I often play music in my office while working; preferably mellow songs with non distracting lyrics help me focus on my work. I tried a new playlist last week. It was a good choice until the lyrics of a song stood out to me, came to the surface, got ahold of me. And so the line (and title of the song) got stuck in my head- “No one knows me like the piano in my mother’s home”.
I am a firm believer in the sacredness of spaces- moments and places that hold powerful memories or meaningful experiences; a moment of connection to the Divine, to the Divine in others, or within yourself. There is profound beauty in the simple, mundane, often overlooked sacred spaces that hold us, hold a piece of our soul. I think that’s why that song jumped out at me; Sampha, the artist, named and shared a sacred space, a piano. This piano was a part of his childhood, and later where he wrote music while he was home caring for his sick mother. Listeners get a glimpse of the memories it holds in his song.
Maybe it’s what I needed, to be shaken, to be reminded to pay attention even during a seemingly uneventful and mundane day, week, or month. There are sacred spaces that we can come back to when we are searching for something, and we often do without noticing it. Spaces that know a part of our soul. Moments that free us up to find a piece of true selves.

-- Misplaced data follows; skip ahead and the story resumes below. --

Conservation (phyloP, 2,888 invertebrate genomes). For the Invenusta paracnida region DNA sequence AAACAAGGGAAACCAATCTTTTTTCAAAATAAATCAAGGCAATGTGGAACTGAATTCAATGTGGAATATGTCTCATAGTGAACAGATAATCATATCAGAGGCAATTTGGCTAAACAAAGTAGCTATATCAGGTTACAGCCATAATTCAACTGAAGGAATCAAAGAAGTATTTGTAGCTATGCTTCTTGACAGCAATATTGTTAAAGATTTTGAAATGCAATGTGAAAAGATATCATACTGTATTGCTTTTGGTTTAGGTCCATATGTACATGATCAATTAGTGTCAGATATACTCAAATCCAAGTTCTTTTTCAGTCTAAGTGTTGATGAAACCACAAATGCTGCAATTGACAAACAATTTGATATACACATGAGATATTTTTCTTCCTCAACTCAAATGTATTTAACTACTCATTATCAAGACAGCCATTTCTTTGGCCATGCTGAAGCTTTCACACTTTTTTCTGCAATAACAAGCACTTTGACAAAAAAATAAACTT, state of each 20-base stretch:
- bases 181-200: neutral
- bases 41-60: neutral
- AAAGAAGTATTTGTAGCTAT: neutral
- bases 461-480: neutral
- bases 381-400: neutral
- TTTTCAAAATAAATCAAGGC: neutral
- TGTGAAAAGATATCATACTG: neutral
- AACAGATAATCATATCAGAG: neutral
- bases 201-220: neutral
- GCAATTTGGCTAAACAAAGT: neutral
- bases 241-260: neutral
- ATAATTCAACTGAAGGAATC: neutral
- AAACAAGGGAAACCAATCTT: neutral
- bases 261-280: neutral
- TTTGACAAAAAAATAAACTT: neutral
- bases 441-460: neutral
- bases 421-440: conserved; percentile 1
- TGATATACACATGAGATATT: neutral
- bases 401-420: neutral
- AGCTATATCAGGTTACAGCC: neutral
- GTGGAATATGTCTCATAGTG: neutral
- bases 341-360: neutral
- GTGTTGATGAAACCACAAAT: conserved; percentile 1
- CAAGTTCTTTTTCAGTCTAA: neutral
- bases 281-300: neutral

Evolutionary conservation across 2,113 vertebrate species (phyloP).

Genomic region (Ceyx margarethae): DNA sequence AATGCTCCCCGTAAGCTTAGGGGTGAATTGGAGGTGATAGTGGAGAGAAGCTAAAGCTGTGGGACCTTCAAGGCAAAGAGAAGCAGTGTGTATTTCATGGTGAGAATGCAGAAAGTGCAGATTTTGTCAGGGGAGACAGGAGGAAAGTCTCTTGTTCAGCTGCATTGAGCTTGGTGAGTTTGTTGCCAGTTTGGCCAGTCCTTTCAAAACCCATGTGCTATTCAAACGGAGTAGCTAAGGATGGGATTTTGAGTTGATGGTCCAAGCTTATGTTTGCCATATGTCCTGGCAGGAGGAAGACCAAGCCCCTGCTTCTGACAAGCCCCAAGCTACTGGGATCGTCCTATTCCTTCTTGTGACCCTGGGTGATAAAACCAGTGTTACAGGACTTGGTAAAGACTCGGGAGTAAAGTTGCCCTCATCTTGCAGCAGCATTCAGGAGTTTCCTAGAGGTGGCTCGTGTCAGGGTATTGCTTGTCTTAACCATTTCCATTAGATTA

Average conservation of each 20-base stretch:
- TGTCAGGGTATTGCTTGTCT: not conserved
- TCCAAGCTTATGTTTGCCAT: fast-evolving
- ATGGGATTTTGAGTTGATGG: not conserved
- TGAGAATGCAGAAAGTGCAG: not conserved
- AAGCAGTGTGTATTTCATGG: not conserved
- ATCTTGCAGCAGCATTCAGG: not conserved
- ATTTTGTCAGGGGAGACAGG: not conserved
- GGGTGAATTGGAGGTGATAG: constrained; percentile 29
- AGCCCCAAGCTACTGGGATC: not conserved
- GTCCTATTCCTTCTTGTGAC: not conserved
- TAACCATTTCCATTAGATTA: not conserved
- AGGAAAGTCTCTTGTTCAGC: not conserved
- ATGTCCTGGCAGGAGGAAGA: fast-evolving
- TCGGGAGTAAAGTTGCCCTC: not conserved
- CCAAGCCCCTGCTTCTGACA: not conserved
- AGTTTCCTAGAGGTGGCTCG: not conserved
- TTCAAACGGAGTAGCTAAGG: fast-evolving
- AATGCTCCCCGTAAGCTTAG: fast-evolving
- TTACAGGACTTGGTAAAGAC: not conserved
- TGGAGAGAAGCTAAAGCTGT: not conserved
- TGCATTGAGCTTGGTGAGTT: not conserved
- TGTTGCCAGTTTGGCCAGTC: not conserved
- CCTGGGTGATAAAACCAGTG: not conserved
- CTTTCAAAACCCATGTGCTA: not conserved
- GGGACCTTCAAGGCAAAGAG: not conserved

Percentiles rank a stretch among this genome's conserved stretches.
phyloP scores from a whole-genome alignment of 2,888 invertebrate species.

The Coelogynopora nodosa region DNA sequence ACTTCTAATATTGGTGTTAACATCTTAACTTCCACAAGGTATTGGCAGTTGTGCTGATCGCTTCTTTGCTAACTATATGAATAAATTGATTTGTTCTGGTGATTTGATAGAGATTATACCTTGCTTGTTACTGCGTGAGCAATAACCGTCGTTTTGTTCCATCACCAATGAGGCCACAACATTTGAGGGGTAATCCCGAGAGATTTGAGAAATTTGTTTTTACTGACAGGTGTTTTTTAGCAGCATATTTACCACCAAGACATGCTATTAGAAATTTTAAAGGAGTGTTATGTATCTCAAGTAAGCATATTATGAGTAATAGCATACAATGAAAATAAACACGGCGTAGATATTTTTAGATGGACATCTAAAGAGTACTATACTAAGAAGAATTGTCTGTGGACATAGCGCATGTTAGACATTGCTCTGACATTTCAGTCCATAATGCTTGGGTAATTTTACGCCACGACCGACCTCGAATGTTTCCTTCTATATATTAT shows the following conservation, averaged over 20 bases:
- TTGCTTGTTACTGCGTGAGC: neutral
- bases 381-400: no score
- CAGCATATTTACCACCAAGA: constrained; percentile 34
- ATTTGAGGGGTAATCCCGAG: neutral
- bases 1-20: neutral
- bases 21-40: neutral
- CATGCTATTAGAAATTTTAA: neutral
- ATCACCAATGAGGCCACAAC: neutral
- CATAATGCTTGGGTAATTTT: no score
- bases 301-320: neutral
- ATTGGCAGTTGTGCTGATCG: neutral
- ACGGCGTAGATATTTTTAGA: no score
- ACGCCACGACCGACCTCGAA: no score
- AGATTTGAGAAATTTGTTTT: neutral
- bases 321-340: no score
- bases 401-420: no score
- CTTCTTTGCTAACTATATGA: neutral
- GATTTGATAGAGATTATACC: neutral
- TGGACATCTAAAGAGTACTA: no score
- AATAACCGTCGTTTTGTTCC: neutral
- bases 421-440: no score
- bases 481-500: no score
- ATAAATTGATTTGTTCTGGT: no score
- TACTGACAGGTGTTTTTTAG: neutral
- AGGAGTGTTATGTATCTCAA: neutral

In a hot cup of chai. In the pavement that knows the rhythm of your tennis shoes running. In the perfect reading chair, familiar to your form. On a dance floor, free from caring who’s watching. In a quite car during a morning commute, or a car full of chatter on the way home from school. On the second branch of the perfect climbing tree. In a paintbrush. In a game. In this church- in weekly conversations with friends in the lobby, in the choir room, in a pew that has known your company for years.
I think Jesus recognized sacred spaces too- time with a child, at a well, on a mountainside, around a table with friends, in a garden alone. And in this weeks text, at a wedding, a party too good to end early. Maybe the band was especially good, playing everyone’s favorite songs. Maybe the dance floor was packed with people letting loose and just enjoying the moment. Maybe the conversations around tables were joyful, life-giving. Maybe this celebration was so much fun, so sacred, no one wanted it to end. They needed more wine.
Notice the sacred spaces that hold a piece of your soul, that know a little bit about who you are. Revisit them- physically or reflectively. Thank God for spaces that hold our true joys and sorrows, because it is there that God holds them too. Thank God for spaces that know who we truly are, because it is there that God reminds us who God created us to be.